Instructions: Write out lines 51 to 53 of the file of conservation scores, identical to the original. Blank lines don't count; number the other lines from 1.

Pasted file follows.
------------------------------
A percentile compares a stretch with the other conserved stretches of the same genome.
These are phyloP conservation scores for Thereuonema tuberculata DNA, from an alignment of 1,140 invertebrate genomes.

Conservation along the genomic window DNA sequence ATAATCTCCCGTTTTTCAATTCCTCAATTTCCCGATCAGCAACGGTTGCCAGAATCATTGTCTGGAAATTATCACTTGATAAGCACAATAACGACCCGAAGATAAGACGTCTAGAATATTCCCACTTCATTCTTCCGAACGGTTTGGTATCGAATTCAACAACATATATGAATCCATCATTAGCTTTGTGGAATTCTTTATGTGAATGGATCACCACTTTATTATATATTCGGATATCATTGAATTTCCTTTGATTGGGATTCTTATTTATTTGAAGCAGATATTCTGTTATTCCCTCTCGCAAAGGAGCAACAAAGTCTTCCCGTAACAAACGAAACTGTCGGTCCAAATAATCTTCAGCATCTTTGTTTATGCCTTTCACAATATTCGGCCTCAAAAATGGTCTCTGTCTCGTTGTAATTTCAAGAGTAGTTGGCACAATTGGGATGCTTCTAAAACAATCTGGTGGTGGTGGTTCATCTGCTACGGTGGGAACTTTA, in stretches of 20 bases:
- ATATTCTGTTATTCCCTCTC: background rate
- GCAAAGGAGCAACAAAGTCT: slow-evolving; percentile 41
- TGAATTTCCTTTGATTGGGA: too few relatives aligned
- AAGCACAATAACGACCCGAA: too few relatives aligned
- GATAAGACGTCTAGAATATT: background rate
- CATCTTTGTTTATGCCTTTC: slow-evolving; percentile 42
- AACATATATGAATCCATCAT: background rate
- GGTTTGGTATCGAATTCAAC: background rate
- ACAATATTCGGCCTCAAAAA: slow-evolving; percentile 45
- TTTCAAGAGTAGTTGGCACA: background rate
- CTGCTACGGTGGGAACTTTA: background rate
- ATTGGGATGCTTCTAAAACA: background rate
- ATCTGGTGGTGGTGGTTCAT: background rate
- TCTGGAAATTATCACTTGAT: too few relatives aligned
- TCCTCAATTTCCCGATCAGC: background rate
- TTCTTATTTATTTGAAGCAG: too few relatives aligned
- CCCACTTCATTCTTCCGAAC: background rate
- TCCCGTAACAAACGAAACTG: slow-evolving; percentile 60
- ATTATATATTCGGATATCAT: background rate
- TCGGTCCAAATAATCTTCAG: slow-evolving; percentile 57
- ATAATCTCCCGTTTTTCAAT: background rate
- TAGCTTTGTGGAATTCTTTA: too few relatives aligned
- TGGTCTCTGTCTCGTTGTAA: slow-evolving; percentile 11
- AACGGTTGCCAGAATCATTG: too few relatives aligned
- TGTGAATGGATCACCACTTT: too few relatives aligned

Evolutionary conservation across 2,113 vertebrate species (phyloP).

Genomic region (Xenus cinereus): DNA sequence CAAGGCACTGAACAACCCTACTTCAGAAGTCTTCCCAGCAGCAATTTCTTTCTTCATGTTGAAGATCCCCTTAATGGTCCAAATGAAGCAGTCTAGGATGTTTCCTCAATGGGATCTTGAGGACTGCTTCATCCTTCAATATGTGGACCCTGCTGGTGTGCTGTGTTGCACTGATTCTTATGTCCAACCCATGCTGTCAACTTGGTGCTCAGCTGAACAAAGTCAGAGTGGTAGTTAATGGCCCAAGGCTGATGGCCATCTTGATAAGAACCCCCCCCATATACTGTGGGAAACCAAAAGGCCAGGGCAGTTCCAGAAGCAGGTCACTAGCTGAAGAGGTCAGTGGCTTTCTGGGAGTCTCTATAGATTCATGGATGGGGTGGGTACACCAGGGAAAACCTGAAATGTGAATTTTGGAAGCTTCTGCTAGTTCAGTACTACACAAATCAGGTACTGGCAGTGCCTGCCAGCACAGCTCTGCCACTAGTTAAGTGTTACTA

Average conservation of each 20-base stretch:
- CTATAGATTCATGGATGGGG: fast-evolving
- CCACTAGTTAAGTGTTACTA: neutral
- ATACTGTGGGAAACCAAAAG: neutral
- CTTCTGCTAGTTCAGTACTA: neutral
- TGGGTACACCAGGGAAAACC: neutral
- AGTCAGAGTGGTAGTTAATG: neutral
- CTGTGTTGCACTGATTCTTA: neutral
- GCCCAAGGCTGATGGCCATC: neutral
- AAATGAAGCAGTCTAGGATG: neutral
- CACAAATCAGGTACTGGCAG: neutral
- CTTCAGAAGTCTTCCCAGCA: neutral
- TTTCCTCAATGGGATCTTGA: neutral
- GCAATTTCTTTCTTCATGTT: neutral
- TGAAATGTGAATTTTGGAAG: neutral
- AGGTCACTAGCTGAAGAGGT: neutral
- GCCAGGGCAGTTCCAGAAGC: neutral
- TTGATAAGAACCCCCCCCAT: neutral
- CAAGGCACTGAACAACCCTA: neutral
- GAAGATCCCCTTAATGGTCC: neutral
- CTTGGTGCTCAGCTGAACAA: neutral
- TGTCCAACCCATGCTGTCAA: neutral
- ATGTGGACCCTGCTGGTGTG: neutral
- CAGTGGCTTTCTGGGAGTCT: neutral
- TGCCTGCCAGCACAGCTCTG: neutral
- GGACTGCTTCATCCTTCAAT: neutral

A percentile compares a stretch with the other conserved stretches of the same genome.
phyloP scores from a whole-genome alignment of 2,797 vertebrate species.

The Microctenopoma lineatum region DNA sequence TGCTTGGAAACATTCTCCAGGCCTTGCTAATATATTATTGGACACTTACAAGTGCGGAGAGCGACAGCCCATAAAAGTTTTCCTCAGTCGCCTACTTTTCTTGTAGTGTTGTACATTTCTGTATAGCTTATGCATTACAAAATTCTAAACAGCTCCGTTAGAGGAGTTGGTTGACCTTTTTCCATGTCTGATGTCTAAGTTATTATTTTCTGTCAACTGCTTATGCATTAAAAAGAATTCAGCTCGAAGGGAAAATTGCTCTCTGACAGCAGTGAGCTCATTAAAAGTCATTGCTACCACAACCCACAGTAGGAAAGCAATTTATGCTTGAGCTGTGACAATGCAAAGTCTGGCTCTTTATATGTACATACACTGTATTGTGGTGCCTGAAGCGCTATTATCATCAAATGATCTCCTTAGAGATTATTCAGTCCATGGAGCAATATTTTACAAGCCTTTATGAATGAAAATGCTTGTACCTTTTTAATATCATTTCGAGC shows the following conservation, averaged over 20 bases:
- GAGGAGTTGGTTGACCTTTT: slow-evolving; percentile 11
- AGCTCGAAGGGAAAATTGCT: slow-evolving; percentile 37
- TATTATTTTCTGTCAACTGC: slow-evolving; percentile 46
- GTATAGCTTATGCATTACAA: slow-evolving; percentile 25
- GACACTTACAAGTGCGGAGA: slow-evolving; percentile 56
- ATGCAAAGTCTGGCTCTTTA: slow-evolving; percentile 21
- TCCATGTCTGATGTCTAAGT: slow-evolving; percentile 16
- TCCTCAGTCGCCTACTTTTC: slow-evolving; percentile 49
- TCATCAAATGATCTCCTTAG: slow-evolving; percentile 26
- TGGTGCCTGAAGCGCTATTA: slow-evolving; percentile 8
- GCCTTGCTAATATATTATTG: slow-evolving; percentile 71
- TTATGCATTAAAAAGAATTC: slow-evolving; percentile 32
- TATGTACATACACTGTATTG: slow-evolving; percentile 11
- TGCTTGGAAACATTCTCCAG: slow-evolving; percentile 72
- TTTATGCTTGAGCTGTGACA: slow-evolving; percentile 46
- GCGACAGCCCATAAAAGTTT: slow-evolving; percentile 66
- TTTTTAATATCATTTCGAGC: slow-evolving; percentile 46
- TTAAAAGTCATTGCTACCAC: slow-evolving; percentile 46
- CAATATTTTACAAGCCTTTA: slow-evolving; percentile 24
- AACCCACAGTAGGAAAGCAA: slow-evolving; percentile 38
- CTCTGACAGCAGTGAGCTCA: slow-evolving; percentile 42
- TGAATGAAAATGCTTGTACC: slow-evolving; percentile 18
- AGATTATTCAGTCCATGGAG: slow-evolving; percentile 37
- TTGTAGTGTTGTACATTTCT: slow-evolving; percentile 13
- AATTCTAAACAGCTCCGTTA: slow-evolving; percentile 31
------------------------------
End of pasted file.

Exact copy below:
- CTTGGTGCTCAGCTGAACAA: neutral
- TGTCCAACCCATGCTGTCAA: neutral
- ATGTGGACCCTGCTGGTGTG: neutral